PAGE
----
It’s obvious that not sleeping enough is downright dangerous. But what about sleeping too much? Is there even such a thing, and what are the consequences of oversleeping? The short (and maybe unfortunate) answer is yes, there is definitely such a thing as sleeping too much. As we stated earlier, seven to eight hours is the average number of hours considered to be a good night’s sleep for healthy adults. Some people need slightly more or less than this (especially younger people), but health experts agree that people sleeping more than ten hours a night are in danger of suffering the same health consequences they would by not sleeping enough.
Excessive sleepiness in spite of getting regular sleep each night could be the sign of an underlying health problem. Hypothyroidism, sleep apnea, and depression can all cause chronic fatigue. If you’re sleeping a lot and still not feeling refreshed, speak to a doctor.
Tips for Sleeping Well
So, how much sleep is enough? The healthy amount of sleep for the average adult is around seven to eight hours per night. If you’re having trouble sleeping, we have some tips that can help you catch those much-needed Z’s.
Get on a Schedule
Your body’s a creature of habit. It likes to do the same things at the same times each day. So, let it do what comes naturally, and schedule your sleep at the same time each day. Going to sleep and waking up at the same time every day will make it easier to fall asleep and wake up in the long run.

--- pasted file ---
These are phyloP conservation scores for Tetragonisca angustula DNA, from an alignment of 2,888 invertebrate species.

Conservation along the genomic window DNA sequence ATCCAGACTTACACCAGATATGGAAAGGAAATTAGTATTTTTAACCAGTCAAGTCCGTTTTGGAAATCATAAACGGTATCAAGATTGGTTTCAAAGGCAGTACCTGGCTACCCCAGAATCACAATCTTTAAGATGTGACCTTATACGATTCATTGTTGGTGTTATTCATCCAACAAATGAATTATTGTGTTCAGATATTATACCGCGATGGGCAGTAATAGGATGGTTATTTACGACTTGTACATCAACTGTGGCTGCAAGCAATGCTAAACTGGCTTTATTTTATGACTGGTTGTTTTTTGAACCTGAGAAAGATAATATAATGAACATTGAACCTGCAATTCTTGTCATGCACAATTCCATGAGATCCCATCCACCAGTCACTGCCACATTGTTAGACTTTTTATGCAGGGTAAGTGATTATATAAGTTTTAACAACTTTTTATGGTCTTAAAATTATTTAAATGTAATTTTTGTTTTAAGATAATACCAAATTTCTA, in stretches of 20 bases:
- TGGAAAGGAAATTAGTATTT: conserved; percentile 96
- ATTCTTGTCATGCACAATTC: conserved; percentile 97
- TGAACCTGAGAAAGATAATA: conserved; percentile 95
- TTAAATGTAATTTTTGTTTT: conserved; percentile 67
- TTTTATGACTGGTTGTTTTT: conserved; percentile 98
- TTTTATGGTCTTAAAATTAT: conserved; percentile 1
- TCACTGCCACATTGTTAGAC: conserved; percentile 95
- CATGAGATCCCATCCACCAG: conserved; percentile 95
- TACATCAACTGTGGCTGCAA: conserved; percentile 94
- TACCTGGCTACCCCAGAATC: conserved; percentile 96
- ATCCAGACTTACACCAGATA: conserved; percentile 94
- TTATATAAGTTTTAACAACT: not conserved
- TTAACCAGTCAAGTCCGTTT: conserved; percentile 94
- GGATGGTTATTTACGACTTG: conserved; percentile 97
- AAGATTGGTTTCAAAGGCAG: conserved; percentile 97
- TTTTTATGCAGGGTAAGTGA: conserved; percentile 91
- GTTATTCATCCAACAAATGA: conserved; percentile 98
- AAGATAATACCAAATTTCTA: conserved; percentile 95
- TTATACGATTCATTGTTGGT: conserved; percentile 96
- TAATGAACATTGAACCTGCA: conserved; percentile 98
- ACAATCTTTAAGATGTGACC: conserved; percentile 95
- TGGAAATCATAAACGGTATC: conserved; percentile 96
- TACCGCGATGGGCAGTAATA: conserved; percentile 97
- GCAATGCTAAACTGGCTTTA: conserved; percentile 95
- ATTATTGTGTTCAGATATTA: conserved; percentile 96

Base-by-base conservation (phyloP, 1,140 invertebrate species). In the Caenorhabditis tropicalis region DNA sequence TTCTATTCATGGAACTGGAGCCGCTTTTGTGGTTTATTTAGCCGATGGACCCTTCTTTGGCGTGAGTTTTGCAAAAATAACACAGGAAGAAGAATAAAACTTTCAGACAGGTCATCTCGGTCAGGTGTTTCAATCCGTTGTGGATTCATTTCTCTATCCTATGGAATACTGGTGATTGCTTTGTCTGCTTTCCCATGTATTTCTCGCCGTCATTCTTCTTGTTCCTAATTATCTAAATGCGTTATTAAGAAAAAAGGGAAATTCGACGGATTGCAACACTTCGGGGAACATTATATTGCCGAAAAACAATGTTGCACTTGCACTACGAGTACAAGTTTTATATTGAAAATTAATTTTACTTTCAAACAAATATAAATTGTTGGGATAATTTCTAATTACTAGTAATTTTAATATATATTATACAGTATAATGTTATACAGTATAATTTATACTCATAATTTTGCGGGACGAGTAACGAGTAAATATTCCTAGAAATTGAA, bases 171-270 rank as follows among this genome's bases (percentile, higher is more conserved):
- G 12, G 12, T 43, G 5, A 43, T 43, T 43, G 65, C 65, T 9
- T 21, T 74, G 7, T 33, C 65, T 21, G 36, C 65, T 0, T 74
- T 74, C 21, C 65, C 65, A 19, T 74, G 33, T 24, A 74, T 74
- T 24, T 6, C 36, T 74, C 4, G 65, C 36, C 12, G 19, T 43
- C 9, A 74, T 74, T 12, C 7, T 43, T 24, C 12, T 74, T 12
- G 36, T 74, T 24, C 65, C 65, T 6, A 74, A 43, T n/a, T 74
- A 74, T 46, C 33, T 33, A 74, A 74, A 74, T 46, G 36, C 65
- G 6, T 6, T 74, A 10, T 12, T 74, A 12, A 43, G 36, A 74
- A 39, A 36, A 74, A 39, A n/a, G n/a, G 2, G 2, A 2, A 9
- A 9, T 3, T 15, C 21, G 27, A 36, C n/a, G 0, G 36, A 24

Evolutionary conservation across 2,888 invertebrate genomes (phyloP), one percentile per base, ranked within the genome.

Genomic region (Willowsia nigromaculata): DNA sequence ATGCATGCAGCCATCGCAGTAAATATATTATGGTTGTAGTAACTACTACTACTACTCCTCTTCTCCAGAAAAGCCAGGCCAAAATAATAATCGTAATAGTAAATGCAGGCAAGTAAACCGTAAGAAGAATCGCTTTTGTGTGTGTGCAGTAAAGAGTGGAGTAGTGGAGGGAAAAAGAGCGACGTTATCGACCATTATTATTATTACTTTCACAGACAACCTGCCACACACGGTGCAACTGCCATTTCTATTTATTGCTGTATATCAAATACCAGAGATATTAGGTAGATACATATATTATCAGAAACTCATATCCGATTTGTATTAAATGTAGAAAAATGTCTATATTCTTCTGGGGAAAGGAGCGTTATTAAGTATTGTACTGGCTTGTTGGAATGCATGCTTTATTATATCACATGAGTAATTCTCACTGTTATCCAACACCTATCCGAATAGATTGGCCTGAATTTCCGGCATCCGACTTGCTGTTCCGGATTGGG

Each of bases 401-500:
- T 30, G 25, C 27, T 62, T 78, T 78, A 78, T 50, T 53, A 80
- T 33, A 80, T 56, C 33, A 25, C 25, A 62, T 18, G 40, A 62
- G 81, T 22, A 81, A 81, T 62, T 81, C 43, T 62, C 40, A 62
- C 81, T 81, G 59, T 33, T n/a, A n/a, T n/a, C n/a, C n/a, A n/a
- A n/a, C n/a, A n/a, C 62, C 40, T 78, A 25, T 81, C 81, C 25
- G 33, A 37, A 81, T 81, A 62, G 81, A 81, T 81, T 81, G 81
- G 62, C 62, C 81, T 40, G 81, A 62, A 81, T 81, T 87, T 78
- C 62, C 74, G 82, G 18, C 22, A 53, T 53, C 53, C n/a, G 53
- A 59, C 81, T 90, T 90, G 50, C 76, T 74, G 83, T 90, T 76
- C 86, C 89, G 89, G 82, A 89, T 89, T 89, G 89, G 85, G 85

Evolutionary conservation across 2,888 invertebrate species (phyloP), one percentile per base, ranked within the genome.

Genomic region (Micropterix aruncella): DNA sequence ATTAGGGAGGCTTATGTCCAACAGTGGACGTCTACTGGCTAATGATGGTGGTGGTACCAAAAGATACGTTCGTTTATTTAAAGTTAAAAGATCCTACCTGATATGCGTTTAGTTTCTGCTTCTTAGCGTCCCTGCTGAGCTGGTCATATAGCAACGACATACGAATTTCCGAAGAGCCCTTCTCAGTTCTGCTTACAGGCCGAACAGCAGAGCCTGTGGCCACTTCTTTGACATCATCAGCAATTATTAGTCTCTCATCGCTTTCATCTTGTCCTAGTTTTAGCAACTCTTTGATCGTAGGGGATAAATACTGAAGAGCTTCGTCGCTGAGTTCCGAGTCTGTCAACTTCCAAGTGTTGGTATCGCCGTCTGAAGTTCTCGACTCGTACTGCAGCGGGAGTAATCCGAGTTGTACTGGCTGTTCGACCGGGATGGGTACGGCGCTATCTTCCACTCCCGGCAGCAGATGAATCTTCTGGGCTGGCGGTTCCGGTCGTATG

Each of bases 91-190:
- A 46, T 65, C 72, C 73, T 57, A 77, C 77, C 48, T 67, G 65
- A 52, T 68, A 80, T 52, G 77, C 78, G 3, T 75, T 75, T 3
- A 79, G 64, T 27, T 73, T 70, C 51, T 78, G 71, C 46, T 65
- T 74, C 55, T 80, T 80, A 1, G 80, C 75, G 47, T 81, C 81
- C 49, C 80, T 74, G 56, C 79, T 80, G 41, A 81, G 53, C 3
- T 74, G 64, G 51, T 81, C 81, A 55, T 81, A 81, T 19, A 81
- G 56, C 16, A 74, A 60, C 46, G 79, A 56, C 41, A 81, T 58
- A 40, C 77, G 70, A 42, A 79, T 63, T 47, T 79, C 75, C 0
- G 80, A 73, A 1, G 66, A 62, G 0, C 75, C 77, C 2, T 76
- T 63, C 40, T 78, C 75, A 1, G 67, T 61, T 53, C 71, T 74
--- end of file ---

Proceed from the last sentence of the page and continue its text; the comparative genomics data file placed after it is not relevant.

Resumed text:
Use Light to Your Advantage
Your circadian rhythm depends on light cues to determine whether it’s time to sleep or wake up. In other words, when it’s dark out, your brain thinks it’s time for bed and will start getting ready by making you sleepy. If your eyes are being bombarded with light, however, your brain thinks it’s still daytime and stays awake.
This is particularly problematic in our digital world. The blue light emitted from our screens tricks our brain into thinking it’s daytime, even in the middle of the night! That’s why it’s so important to get off your devices an hour or so before bed.
Not only is exercise good for your body, it’s also good for your sleep hygiene! Working out boosts the number of feel-good chemicals in your brain and decreases the amount of stress hormones like cortisol. This makes you feel calmer and more relaxed, which can make it easier to sleep later in the day.
Plus, moderate exercise can help you burn off excess nervous energy, which can also help you relax.
Get Warm, Then Cool
Changes in our body temperature can affect how sleepy we are. When we fall asleep, our core body temperature decreases. So, encouraging this decrease in body temperature as we get ready for bed can help us get sleepy.
There are two easy ways to do this. The first is to take a hot shower or bath before bed. Not only will it relax your muscles and help you feel refreshed after a long day, cooling off afterward will signal to your brain that it’s time to sleep. The second way is to decrease the temperature in your room, which will make you feel cooler. Combine both methods and double your chances of refreshing sleep!
The next time you hear someone brag about how little sleep they got last night, don’t feel insecure about it. In fact, grant that person some pity. Sleep deprivation is nothing to brag about.